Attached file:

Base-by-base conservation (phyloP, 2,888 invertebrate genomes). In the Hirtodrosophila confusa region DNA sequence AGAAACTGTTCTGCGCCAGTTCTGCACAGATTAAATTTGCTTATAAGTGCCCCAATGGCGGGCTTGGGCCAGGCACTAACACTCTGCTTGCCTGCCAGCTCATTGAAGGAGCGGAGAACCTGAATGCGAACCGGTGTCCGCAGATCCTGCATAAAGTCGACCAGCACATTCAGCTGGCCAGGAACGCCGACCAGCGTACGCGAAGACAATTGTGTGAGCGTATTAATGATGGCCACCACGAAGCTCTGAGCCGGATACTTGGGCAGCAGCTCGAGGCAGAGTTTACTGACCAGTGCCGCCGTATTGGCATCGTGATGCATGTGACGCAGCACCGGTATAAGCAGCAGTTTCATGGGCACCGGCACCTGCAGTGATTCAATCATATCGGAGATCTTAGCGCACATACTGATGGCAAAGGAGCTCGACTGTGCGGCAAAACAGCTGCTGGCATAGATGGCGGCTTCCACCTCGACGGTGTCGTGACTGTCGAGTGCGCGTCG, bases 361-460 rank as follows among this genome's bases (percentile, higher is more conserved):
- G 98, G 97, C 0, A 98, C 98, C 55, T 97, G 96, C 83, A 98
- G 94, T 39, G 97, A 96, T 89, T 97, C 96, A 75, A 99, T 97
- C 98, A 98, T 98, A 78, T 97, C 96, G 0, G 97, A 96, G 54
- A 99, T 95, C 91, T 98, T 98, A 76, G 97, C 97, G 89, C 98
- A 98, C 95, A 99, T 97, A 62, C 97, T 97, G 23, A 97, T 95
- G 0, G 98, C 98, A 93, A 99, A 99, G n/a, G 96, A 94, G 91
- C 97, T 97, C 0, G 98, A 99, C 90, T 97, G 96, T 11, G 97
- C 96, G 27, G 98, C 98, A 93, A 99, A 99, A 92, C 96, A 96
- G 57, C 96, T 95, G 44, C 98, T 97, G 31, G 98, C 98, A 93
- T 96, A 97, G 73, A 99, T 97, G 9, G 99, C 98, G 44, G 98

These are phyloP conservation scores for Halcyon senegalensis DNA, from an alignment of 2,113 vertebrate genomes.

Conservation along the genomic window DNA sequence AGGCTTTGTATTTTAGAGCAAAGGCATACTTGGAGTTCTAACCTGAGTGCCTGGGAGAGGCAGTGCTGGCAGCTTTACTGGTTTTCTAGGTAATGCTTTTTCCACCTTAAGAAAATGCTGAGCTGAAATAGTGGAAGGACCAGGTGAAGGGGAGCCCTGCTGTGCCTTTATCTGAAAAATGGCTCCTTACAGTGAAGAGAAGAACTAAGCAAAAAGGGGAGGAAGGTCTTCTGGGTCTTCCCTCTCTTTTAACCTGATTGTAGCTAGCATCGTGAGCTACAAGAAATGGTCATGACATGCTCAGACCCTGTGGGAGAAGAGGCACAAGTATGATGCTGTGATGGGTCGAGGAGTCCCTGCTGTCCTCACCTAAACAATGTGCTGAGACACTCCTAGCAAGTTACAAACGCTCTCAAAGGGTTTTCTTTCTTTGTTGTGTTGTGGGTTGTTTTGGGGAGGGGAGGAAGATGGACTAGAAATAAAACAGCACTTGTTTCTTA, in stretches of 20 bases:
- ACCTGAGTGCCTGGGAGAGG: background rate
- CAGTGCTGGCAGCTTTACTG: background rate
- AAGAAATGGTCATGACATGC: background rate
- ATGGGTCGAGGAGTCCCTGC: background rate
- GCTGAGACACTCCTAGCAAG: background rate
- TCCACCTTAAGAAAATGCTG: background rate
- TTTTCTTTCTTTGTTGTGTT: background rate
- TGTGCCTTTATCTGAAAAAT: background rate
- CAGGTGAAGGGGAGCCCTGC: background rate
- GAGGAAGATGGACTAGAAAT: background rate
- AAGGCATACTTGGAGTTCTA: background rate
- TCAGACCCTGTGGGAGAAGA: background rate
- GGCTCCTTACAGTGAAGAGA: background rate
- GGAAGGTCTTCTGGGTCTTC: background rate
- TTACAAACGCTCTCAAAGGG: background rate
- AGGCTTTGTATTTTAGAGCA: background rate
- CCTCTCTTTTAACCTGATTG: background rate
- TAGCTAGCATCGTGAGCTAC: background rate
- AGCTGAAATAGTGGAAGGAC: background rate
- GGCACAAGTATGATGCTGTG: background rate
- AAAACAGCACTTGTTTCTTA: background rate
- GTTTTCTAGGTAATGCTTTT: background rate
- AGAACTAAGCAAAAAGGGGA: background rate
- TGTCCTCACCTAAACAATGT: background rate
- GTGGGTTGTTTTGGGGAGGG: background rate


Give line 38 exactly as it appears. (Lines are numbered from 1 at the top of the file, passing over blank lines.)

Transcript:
- GTGGGTTGTTTTGGGGAGGG: background rate